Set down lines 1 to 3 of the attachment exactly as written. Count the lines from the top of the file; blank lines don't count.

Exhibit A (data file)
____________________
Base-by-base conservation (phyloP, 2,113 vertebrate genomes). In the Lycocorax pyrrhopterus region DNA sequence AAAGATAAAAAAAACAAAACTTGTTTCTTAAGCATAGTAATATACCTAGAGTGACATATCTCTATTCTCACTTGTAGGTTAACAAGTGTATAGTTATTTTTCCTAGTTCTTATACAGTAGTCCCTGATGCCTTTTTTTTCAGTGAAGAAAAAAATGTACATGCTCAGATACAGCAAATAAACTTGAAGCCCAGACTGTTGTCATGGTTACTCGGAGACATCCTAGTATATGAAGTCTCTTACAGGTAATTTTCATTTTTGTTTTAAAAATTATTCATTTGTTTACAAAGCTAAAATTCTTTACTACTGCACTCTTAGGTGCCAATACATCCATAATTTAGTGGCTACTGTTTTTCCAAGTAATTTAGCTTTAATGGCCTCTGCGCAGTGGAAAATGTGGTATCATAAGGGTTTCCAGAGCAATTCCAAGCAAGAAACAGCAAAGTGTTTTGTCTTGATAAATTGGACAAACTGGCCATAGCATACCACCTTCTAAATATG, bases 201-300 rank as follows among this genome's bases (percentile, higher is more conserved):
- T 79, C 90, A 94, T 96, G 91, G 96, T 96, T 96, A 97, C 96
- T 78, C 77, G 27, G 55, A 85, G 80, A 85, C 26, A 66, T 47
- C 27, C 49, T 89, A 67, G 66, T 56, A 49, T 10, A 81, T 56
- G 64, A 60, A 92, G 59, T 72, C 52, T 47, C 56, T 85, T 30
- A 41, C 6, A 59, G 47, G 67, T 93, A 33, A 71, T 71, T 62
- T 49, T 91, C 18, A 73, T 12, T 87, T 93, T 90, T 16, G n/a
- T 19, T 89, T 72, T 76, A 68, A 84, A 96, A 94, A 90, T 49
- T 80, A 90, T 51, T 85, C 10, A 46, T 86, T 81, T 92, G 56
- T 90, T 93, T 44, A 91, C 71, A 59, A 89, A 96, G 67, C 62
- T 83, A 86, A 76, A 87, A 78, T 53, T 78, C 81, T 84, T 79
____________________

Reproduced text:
Base-by-base conservation (phyloP, 2,113 vertebrate genomes). In the Lycocorax pyrrhopterus region DNA sequence AAAGATAAAAAAAACAAAACTTGTTTCTTAAGCATAGTAATATACCTAGAGTGACATATCTCTATTCTCACTTGTAGGTTAACAAGTGTATAGTTATTTTTCCTAGTTCTTATACAGTAGTCCCTGATGCCTTTTTTTTCAGTGAAGAAAAAAATGTACATGCTCAGATACAGCAAATAAACTTGAAGCCCAGACTGTTGTCATGGTTACTCGGAGACATCCTAGTATATGAAGTCTCTTACAGGTAATTTTCATTTTTGTTTTAAAAATTATTCATTTGTTTACAAAGCTAAAATTCTTTACTACTGCACTCTTAGGTGCCAATACATCCATAATTTAGTGGCTACTGTTTTTCCAAGTAATTTAGCTTTAATGGCCTCTGCGCAGTGGAAAATGTGGTATCATAAGGGTTTCCAGAGCAATTCCAAGCAAGAAACAGCAAAGTGTTTTGTCTTGATAAATTGGACAAACTGGCCATAGCATACCACCTTCTAAATATG, bases 201-300 rank as follows among this genome's bases (percentile, higher is more conserved):
- T 79, C 90, A 94, T 96, G 91, G 96, T 96, T 96, A 97, C 96
- T 78, C 77, G 27, G 55, A 85, G 80, A 85, C 26, A 66, T 47